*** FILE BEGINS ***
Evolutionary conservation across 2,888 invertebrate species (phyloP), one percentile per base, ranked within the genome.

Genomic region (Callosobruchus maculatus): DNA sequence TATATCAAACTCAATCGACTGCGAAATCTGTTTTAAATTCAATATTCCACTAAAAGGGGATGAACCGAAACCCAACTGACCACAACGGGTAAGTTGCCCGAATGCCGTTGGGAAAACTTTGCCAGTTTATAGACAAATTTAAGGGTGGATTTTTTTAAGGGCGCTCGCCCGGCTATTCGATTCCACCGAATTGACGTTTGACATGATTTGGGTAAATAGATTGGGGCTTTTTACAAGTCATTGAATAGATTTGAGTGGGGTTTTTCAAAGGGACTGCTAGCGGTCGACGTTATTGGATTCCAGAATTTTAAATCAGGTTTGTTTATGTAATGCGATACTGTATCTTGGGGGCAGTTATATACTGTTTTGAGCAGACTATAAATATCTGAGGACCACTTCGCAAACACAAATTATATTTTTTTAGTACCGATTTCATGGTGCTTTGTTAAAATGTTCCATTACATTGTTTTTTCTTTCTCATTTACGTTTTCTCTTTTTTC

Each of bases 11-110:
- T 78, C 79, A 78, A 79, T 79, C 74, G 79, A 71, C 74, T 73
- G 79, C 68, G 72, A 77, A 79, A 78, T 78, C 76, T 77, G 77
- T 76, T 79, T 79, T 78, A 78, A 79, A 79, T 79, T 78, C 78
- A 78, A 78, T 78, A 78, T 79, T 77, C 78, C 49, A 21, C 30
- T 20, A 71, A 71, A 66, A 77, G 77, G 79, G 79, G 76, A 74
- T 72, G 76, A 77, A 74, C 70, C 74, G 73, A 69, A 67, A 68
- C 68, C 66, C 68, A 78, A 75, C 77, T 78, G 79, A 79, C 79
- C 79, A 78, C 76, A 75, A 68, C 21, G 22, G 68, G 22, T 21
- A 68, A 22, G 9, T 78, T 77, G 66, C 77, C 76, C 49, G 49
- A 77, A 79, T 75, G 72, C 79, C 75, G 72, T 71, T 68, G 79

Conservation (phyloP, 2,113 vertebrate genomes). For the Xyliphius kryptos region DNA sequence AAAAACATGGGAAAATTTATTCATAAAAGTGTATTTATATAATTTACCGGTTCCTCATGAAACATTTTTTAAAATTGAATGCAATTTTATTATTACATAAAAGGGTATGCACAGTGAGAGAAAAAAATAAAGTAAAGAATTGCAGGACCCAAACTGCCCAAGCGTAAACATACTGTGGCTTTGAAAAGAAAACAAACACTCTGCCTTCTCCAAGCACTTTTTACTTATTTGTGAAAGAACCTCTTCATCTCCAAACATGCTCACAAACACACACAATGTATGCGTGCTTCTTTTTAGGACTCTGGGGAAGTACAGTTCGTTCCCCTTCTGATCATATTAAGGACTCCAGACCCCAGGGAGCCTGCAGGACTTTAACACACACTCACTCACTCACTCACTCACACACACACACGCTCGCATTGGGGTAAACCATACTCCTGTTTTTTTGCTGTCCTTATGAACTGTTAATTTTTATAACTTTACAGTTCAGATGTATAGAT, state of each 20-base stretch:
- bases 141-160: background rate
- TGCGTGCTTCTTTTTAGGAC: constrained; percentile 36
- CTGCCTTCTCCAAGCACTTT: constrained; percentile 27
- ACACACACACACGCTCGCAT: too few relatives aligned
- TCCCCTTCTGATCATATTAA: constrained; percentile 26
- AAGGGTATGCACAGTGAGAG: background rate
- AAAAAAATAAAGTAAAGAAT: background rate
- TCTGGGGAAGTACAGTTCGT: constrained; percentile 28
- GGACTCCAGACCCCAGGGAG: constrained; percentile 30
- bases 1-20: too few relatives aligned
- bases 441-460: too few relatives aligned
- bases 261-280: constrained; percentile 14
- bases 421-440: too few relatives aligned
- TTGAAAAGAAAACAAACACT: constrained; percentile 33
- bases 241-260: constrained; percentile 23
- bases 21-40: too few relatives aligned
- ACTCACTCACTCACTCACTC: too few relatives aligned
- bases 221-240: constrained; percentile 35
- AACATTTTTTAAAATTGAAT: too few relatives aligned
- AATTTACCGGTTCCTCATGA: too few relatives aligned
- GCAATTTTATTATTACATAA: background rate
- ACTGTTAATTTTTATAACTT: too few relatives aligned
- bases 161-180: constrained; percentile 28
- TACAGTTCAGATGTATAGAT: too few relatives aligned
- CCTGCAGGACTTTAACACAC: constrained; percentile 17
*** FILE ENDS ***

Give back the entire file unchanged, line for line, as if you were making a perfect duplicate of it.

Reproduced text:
Evolutionary conservation across 2,888 invertebrate species (phyloP), one percentile per base, ranked within the genome.

Genomic region (Callosobruchus maculatus): DNA sequence TATATCAAACTCAATCGACTGCGAAATCTGTTTTAAATTCAATATTCCACTAAAAGGGGATGAACCGAAACCCAACTGACCACAACGGGTAAGTTGCCCGAATGCCGTTGGGAAAACTTTGCCAGTTTATAGACAAATTTAAGGGTGGATTTTTTTAAGGGCGCTCGCCCGGCTATTCGATTCCACCGAATTGACGTTTGACATGATTTGGGTAAATAGATTGGGGCTTTTTACAAGTCATTGAATAGATTTGAGTGGGGTTTTTCAAAGGGACTGCTAGCGGTCGACGTTATTGGATTCCAGAATTTTAAATCAGGTTTGTTTATGTAATGCGATACTGTATCTTGGGGGCAGTTATATACTGTTTTGAGCAGACTATAAATATCTGAGGACCACTTCGCAAACACAAATTATATTTTTTTAGTACCGATTTCATGGTGCTTTGTTAAAATGTTCCATTACATTGTTTTTTCTTTCTCATTTACGTTTTCTCTTTTTTC

Each of bases 11-110:
- T 78, C 79, A 78, A 79, T 79, C 74, G 79, A 71, C 74, T 73
- G 79, C 68, G 72, A 77, A 79, A 78, T 78, C 76, T 77, G 77
- T 76, T 79, T 79, T 78, A 78, A 79, A 79, T 79, T 78, C 78
- A 78, A 78, T 78, A 78, T 79, T 77, C 78, C 49, A 21, C 30
- T 20, A 71, A 71, A 66, A 77, G 77, G 79, G 79, G 76, A 74
- T 72, G 76, A 77, A 74, C 70, C 74, G 73, A 69, A 67, A 68
- C 68, C 66, C 68, A 78, A 75, C 77, T 78, G 79, A 79, C 79
- C 79, A 78, C 76, A 75, A 68, C 21, G 22, G 68, G 22, T 21
- A 68, A 22, G 9, T 78, T 77, G 66, C 77, C 76, C 49, G 49
- A 77, A 79, T 75, G 72, C 79, C 75, G 72, T 71, T 68, G 79

Conservation (phyloP, 2,113 vertebrate genomes). For the Xyliphius kryptos region DNA sequence AAAAACATGGGAAAATTTATTCATAAAAGTGTATTTATATAATTTACCGGTTCCTCATGAAACATTTTTTAAAATTGAATGCAATTTTATTATTACATAAAAGGGTATGCACAGTGAGAGAAAAAAATAAAGTAAAGAATTGCAGGACCCAAACTGCCCAAGCGTAAACATACTGTGGCTTTGAAAAGAAAACAAACACTCTGCCTTCTCCAAGCACTTTTTACTTATTTGTGAAAGAACCTCTTCATCTCCAAACATGCTCACAAACACACACAATGTATGCGTGCTTCTTTTTAGGACTCTGGGGAAGTACAGTTCGTTCCCCTTCTGATCATATTAAGGACTCCAGACCCCAGGGAGCCTGCAGGACTTTAACACACACTCACTCACTCACTCACTCACACACACACACGCTCGCATTGGGGTAAACCATACTCCTGTTTTTTTGCTGTCCTTATGAACTGTTAATTTTTATAACTTTACAGTTCAGATGTATAGAT, state of each 20-base stretch:
- bases 141-160: background rate
- TGCGTGCTTCTTTTTAGGAC: constrained; percentile 36
- CTGCCTTCTCCAAGCACTTT: constrained; percentile 27
- ACACACACACACGCTCGCAT: too few relatives aligned
- TCCCCTTCTGATCATATTAA: constrained; percentile 26
- AAGGGTATGCACAGTGAGAG: background rate
- AAAAAAATAAAGTAAAGAAT: background rate
- TCTGGGGAAGTACAGTTCGT: constrained; percentile 28
- GGACTCCAGACCCCAGGGAG: constrained; percentile 30
- bases 1-20: too few relatives aligned
- bases 441-460: too few relatives aligned
- bases 261-280: constrained; percentile 14
- bases 421-440: too few relatives aligned
- TTGAAAAGAAAACAAACACT: constrained; percentile 33
- bases 241-260: constrained; percentile 23
- bases 21-40: too few relatives aligned
- ACTCACTCACTCACTCACTC: too few relatives aligned
- bases 221-240: constrained; percentile 35
- AACATTTTTTAAAATTGAAT: too few relatives aligned
- AATTTACCGGTTCCTCATGA: too few relatives aligned
- GCAATTTTATTATTACATAA: background rate
- ACTGTTAATTTTTATAACTT: too few relatives aligned
- bases 161-180: constrained; percentile 28
- TACAGTTCAGATGTATAGAT: too few relatives aligned
- CCTGCAGGACTTTAACACAC: constrained; percentile 17